These objects have been achieved by the use of heavily doped layers of amorphous silicon as diffusion sources. Two embodiments of the invention are described. In the first embodiment the gate pedestal is deposited first followed by gate oxide and an amorphous layer of undoped silicon. This is followed by the layer of heavily doped amorphous silicon which is subjected to a relatively low energy laser scan which drives in a small amount of dopant and converts it to N-. After the N+ layer has been patterned and etched to form source and drain electrodes, a second, higher energy, laser scan is given. This brings the source and drain very close to, but not touching, the channel, resulting in an LDD type of structure. In the second embodiment a layer of intrinsic polysilicon is used for the channel. It is covered with a layer of gate oxide and a metallic gate pedestal. As before, heavily doped N+ amorphous silicon is deposited over this and used as a source of dopant to produce an LDD structure similar to the first embodiment.
FIG. 1 illustrates the beginning of the process for manufacturing the first embodiment and shows a metal gate covered with a layer of gate oxide, amorphous silicon, and a protective barrier layer of silicon oxide.
FIG. 2 shows the structure of FIG. 1 after the deposition of a layer of heavily doped N+ amorphous silicon.
FIG. 3 illustrates the application of a laser scan to the top layer.
FIG. 4 shows the structure after source and drain regions have been formed.
FIG. 5 illustrates the application of a second laser scanning step.
FIG. 6 is the starting point for the process of manufacturing the second embodiment and shows the recrystallization of an amorphous silicon layer by means of laser scanning.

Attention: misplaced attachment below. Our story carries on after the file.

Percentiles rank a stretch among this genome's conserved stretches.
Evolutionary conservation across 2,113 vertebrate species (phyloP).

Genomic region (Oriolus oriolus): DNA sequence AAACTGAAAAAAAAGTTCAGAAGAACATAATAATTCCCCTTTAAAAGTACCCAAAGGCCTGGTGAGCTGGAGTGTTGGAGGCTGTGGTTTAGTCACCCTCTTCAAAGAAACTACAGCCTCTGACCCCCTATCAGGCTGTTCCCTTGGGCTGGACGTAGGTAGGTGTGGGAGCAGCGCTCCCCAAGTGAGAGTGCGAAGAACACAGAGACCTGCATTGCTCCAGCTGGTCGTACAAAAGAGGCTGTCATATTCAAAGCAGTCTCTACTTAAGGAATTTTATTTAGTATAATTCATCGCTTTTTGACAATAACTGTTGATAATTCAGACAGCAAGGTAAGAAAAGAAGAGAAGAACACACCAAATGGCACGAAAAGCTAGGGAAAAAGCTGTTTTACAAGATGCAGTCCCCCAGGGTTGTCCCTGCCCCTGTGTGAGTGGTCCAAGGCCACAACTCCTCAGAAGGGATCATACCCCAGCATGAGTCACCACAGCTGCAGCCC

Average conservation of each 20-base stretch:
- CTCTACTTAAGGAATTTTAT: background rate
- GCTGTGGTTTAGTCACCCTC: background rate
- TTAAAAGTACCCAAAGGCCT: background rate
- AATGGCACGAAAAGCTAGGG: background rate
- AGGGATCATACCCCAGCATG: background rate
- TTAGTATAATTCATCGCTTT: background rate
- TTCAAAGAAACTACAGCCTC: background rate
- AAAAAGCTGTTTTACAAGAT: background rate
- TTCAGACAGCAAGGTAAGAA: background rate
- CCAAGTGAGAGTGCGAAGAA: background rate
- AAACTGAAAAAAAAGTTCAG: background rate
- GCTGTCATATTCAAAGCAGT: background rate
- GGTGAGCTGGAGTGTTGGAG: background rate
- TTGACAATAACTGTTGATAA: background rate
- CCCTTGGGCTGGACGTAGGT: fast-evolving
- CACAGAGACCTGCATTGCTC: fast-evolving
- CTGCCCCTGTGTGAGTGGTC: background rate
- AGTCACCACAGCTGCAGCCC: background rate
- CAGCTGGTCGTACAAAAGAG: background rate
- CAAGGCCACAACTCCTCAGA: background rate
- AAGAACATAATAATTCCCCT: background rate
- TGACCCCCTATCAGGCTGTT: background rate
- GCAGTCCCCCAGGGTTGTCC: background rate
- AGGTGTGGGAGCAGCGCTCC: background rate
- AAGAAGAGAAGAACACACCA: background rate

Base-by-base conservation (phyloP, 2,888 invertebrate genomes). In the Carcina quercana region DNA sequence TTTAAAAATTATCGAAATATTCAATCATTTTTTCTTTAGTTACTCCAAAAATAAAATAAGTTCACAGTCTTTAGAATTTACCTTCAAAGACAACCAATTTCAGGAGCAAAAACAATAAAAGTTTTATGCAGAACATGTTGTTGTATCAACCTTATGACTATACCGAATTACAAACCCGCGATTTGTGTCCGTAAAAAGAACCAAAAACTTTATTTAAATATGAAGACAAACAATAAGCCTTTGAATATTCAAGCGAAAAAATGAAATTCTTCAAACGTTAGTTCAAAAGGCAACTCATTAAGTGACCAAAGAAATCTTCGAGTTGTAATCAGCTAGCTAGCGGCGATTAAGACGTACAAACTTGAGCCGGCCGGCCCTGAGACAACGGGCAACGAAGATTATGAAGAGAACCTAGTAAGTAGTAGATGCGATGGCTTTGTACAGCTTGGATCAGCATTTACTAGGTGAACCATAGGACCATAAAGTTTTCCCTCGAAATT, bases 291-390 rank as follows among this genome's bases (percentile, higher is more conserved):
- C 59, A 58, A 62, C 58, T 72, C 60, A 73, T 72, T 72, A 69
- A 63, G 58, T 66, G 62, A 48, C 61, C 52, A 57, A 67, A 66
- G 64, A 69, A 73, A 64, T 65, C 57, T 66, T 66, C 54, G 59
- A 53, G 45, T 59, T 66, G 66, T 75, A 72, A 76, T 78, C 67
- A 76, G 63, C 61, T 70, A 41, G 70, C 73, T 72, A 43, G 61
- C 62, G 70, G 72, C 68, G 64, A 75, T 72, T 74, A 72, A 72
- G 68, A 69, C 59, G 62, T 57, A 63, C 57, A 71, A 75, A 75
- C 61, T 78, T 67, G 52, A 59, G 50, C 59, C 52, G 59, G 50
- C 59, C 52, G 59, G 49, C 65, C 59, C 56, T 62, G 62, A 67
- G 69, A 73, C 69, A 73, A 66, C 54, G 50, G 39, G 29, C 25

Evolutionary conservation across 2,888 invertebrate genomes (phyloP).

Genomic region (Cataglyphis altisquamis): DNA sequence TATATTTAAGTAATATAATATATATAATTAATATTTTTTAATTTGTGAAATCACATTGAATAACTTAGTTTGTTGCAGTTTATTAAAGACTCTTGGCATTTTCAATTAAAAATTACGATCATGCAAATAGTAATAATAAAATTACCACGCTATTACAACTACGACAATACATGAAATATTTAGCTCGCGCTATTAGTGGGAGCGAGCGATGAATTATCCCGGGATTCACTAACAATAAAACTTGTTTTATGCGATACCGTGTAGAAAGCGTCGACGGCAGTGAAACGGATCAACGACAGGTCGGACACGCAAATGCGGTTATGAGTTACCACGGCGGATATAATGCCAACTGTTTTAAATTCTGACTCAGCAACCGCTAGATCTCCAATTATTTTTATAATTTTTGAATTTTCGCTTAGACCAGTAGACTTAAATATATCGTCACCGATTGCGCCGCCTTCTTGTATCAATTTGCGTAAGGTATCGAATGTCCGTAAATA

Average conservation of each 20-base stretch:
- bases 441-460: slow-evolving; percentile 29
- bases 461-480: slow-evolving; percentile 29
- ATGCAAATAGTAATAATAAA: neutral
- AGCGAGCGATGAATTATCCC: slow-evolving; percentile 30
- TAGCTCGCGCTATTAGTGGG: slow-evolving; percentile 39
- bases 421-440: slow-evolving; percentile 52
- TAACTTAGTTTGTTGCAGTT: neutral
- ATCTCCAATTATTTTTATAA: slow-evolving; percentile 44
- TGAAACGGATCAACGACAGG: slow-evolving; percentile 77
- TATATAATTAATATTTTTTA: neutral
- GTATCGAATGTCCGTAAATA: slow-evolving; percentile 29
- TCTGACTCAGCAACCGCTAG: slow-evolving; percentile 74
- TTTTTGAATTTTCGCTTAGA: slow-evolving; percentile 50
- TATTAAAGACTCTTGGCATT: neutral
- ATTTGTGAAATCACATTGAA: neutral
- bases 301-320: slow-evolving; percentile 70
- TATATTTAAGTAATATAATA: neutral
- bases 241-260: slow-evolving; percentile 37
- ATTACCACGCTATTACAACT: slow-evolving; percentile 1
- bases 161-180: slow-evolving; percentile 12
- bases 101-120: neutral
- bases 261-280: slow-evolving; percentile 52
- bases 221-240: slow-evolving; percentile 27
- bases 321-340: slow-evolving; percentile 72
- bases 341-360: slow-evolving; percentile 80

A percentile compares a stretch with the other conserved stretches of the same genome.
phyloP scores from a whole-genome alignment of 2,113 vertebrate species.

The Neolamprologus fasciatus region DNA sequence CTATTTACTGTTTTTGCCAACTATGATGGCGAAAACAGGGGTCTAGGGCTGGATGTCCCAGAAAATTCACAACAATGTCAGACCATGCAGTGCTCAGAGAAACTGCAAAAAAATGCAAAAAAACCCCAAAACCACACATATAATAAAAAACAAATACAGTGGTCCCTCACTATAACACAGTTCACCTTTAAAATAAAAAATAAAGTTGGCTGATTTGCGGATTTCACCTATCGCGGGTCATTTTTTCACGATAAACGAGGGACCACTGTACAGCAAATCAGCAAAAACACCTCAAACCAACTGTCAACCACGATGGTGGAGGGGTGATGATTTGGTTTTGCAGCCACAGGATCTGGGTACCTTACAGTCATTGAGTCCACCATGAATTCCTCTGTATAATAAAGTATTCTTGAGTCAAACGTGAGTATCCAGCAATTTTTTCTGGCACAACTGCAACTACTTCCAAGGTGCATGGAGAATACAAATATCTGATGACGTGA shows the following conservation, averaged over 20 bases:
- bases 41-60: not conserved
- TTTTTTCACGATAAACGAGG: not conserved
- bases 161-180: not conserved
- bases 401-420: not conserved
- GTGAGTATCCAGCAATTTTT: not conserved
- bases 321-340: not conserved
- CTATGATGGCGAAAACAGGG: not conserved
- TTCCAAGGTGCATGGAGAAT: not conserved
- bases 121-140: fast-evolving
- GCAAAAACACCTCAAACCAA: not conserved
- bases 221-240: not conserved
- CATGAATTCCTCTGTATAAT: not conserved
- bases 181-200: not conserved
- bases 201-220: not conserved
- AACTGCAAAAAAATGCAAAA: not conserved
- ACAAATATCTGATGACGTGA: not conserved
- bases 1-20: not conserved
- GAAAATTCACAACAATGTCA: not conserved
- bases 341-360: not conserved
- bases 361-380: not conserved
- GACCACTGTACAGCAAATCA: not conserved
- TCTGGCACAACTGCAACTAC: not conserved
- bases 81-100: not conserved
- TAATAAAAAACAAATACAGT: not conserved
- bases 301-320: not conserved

FIG. 7 shows how gate oxide and gate pedestal are deposited and formed.
FIG. 8 shows the structure of FIG. 7 after the removal of all unprotected gate oxide.
FIG. 9 is the structure of FIG. 8 covered by a layer of N+ amorphous silicon.
FIG. 10 illustrates the use of laser scanning to drive in material.
FIG. 11 shows the structure after the source and drain regions have been formed.
FIG. 12 shows the completed structure, including portions of the polysilicon layer, being transformed to high conductivity regions.
As indicated above, the present invention teaches how a thin film transistor may be manufactured without the use of ion implantation. Instead, selected regions of a layer of undoped amorphous silicon are transformed into N+ or N- material by overcoating them with a layer of heavily doped amorphous silicon and then diffusing dopant into the amorphous layer through local heating produced by laser scanning. This general approach eliminates the need for ion implantation and avoids subjecting the total structure to high temperatures. The process is described in greater detail in the form of two embodiments.